After nearly losing her leg in a freak accident, San Francisco resident Kim Chambers took up swimming to recover her ability to walk. She spent the next few years conquering obstacles on dry land and in the sea, completing the Oceans Seven swims. The former ballerina from New Zealand recently became the first woman to swim the 30 miles from the Farallon Islands to the Golden Gate Bridge. The historic effort inspired a documentary film, “Kim Swims” which will be released next spring. atombash.com caught up with Kim on November 8.
Mark Davis: Whom do you work for?
KC: Adobe. People here are so encouraging and so excited when I do these swims but I’m careful, I don’t take any more time off than anybody else. My day starts at 4 o’clock in the morning so that I can get my training done and turn up to work just before 9. My hair’s soaking wet but I guess if I turned up with dry hair people would wonder what was wrong with me. It’s a great group of people and it’s in the city.
MD: How do you manage the expense of doing these long distance swims?
KC: I literally broke the bank by completely self-funding these swims. I have a few sponsors but it’s mainly for gear. I have one sponsor, Blue Seventy, that’s actually a financial sponsorship. People often ask if they can contribute to my swims and I would much rather they direct their funds to the organizations that I support. I have all my contributions directly sent to a trust for a young man who was paralyzed. He was a swimmer. It just feels like the right thing for me to do. I’m on the board of an organization called Warrior Canine Connection. We provide service dog therapy for veterans and service members suffering from post-traumatic stress and traumatic brain injury. That’s an organization very near and dear to my heart. I’m on a team called Night Train Swimmers. We do swims around the world for charity. Vito Bialla of Night Train is responsible for my obsession with swimming. I met him in February of 2011 and he and his swim crew took a chance on me. He is the first to say that I was a real shitty swimmer and I couldn’t swim my way out of a paper bag. He mentored me and brought me into the fold and that was how I was invited to be on a relay swim in May of 2011 to the Farallon Islands. I was the only woman on that team. That was the moment I fell in love with those islands. It’s a very special group of people. We support the Semper Fi fund and we have a training program for at risk youth to learn how to swim. We’re always thinking about how we can push the boundaries and then also show people what it’s like to give back.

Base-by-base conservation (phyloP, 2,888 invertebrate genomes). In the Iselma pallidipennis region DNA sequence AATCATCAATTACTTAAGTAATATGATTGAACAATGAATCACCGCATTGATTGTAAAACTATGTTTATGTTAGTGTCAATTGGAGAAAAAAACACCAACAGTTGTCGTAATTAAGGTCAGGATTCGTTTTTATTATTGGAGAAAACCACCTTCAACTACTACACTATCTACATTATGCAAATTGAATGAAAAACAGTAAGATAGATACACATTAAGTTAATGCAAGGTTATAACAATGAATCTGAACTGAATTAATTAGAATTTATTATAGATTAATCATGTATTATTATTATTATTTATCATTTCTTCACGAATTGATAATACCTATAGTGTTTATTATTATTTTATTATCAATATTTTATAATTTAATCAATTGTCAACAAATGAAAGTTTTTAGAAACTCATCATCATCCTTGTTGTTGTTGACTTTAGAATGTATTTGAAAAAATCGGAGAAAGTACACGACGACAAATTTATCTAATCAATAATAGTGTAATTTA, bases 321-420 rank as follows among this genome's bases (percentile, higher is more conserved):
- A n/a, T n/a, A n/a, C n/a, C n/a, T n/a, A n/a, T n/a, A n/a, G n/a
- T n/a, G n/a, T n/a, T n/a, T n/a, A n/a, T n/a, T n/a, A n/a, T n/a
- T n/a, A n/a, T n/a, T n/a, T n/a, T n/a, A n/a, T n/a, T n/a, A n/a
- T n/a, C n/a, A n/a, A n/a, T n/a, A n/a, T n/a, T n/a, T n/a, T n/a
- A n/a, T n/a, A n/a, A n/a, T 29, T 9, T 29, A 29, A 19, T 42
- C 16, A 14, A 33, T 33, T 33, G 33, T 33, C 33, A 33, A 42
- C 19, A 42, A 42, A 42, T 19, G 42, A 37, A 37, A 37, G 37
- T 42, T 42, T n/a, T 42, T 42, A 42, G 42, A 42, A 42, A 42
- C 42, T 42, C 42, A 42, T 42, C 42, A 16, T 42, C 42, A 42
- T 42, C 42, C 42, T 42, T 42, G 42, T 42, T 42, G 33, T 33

MD: How long did you train for the Farallones swim and what was the training like?
KC: I was sort of starting from scratch because I was so beat up after the North Channel swim with jellyfish. I got back into the water in January, early February I was of given full clearance. I live in San Francisco but I trained with a team in a pool in Larkspur called North Bay Aquatics. Every week day morning I was in the pool for an hour and a half and then I drove back to San Francisco to swim in the bay for an hour or so, and then I got to work by 9. Depending on where I was in my training plan I would swim after work in the bay and then my weekends would be completely consumed with ramping up. A two-hour swim on Saturday, a two-hour swim on Sunday, and then a four-hour swim on each of those days and then a six-hour swim, then an eight-hour swim. So, it’s this sort of ladder that you work up and it was again, not without personal and financial sacrifice. It’s such an incredible experience when you have this goal that scares you so much that you are willing to give it everything. Again, it was an all-consuming goal right down to my nutrition, to my sleep, to not going out with my friends. I love that feeling of pursuing a goal on the horizon. You feel so purposeful and you feel your body get so fit. It’s a really great feeling.
Next up: Kim discusses the documentary film “Kim Swims” and her feelings upon conquering the Farallones swim. Stay tuned…